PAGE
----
In 732 after invading France in the spring, advancing rapidly down the Garonne River Valley, and sieging and burning Bordeaux, then defeating Duke Odo the Great of Aquitaine and destroying the basilica of St. Hilary at Poitiers, then spreading out through Orleans, Auxerre, and Sens until their chief recalls them to concentrate on the rich abbey of St. Martin of Tours, tall, agile, 46-y.-o. French hero (mayor of the palace) Charles Martel "the Hammer" (686-741) (who had not intervened because the kingdom of Aquitaine was not his problemo?) stops 90K lightly clad (no winter clothing) Umayyad troops, which Martel makes use of by delaying battle for a week, and whose cavalry have the technological breakthrough of the stirrup, led by Yemenite emir (gov.-gen. of al-Andalus) Abdul Rahman (Abd al-Rahman) (ar-Rahman) ibn Abdullah al-Ghafiqi (-732) on Oct. 10 at the Battle of Poitiers (Tours) (Battle of the Palace of the Martyrs) between Poitiers and Tours, and kills Rahman and captures their plunder, killing vast numbers of Saracens while losing only 1.5K Franks, breaking their spirit and causing them to retreat permanently behind the Pyrenees by 759; the Muslim cavalry have the technological breakthrough of the stirrup, while the Franks are mainly on foot, except for the Merovingian knights; on the Christian side this is one of the greatest battles short of Armageddon itself, but in Islamic accounts it is described only as a skirmish, and the troops are described as having lapsed from the faith and become greedy, falling into looting and rioting, giving Martel the chance to reform and counterattack, while Odo the Great gets them in a squeeze from the rear?; the Berber revolt in N Africa keeps them from sending another force?; Martel gains the nickname "the Hammer" for his big V - TiVo, TiVo, TiVo?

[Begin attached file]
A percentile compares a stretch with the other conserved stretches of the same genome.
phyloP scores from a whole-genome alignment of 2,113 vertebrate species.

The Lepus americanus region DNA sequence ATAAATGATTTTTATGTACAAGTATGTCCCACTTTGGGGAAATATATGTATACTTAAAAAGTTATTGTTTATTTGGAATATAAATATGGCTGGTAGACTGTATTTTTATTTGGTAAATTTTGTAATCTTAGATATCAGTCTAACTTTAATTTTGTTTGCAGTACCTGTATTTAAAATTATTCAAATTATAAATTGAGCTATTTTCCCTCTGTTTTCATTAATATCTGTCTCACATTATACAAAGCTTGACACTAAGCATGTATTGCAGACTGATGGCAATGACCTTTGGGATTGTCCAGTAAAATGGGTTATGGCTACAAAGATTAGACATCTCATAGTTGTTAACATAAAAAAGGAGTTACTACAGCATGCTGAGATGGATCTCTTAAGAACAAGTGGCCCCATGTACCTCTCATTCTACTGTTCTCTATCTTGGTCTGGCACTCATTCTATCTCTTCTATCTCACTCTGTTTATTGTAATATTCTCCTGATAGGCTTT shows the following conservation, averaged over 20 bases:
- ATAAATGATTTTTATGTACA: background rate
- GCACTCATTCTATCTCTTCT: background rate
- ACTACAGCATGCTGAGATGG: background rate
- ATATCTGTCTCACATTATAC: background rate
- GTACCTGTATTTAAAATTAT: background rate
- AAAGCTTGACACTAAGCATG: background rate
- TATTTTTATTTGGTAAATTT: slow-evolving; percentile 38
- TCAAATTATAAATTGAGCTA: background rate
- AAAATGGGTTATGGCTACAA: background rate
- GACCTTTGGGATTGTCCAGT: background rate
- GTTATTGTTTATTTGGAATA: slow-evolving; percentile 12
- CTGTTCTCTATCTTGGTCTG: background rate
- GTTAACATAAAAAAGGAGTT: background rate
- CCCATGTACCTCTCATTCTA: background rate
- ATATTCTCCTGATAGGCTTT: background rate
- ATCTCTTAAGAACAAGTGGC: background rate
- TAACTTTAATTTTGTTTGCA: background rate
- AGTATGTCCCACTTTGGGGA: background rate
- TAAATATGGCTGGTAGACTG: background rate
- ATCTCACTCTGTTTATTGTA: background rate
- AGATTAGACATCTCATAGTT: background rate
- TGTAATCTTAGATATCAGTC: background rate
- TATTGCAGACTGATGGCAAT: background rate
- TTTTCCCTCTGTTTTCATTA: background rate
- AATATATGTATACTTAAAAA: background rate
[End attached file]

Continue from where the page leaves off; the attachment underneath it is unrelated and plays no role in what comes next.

In 737 king (since 718) Pelagius of Asturias (b. 681) dies, and is succeeded by Pelagius' only son Favila (Fafila) (Favilac) (-739) becomes king #2 of Asturias (until 739), founding the Church of Santa Cruz in the capital of Cangas de Onis, housing the Cruz de la Victoria, an oak cross allegedly carried by Pelagius at the Battle of Covadonga, becoming the first Christian church built in spain after the Muslim invasion of 711.

Alfonso I of Asturias (693-757)

In 739 king (since 737) Favila is killed by a bear while hunting, and is succeeded by his brother-in-law (husband of his sister Ermesinda) Alfonso (OG "ready for battle") I (the Catholic) (693-757) as king #3 of Asturias (until 757), who assigns generous shares of lands conquered from the Muslims to the Church, and uses the clergy as a counterweight to the aristocracy.

Fruela I the Cruel of Asturias (722-68)

In 757 king (since 739) Alfonso I the Catholic (b. 693) in Cangas de Onis, and his eldest son Fruela (Froila) I (the Cruel) (722-68) becomes king #4 of (until Jan. 14, 768), going on to suppress an uprising of the Basques and marry trophy wife Basque babe Munia (Munina).

On Nov. 25, 761 the city of Oviedo (Ovetum) in Asturias, NW Spain is founded by Abbot Maximo and Fromestano, uncle of Fruela I the Cruel with the erection of a church to St. Vincent, becoming the capital of Asturias in the 9th-10th cents; the Sudarium is stored there for safekeeping.

On Jan. 14, 768 after king (since 757) Fruela I the Cruel (b. 722) assassinates his brother Vimerano and names Vimerano's son Bermudo as his successor (gaining him his nickname), he is in turn assassinated in Cangas de Onis, and his cousin Aurelius (Aurelio) (740-74) is chosen by the nobility as king #5 of Asturias until (774), and is crowned in Sama, going on to put down a rebellion of serfs, becoming the first anti-seignorial revolt in the Iberian Peninsula; he also negotiates a peace with the Muslims in S Spain via an exchange of bribes in San Martin del Rey Aurelio (part of Langreo), causing the place to become known as El Entrego.

In 774 king (since 768) Aurelius (b. 740) dies in his capital of Cangas de Onis, and his cousin-in-law Silo (-783), husband of Adosinda, daughter of Alfonso I becomes king #6 of Asturias in Spain (until 783), moving the capital from Cangas de Onis to Pravia in the Valle del Nalon at the terminus of the Roman Asturica Augusta, going on to extend his frontiers to Galicia and defeat a Galician revolt in Monte Cubeiro in Lugo province.

In 783 the Spanish Saracens (Moors) invade Madrid.

In 783 king (since 774) Silo dies, and gov. of the palace Alfonso II of Asturias (the Chaste) (759-842), son of Fruela I the Cruel and Munia the Basque, who was under the guardianship of his aunt Adosinda (Silo's husband) is elected king #7 of Asturias in Spain; too bad, with help from Abdur Rahman I, Alfonso I's illegitimate son (by a Moorish serf woman) Mauregatus the Usurper (-789), seizes the throne of Asturias from Alfonso II, forcing him to retreat to Alava and becoming king #8 of Asturias (until 789); Mauregatus secures peace with the Muslims by promising to pay an annual tribute of 100 white Christian virgins, half of noble and half of ignoble birth (until 791).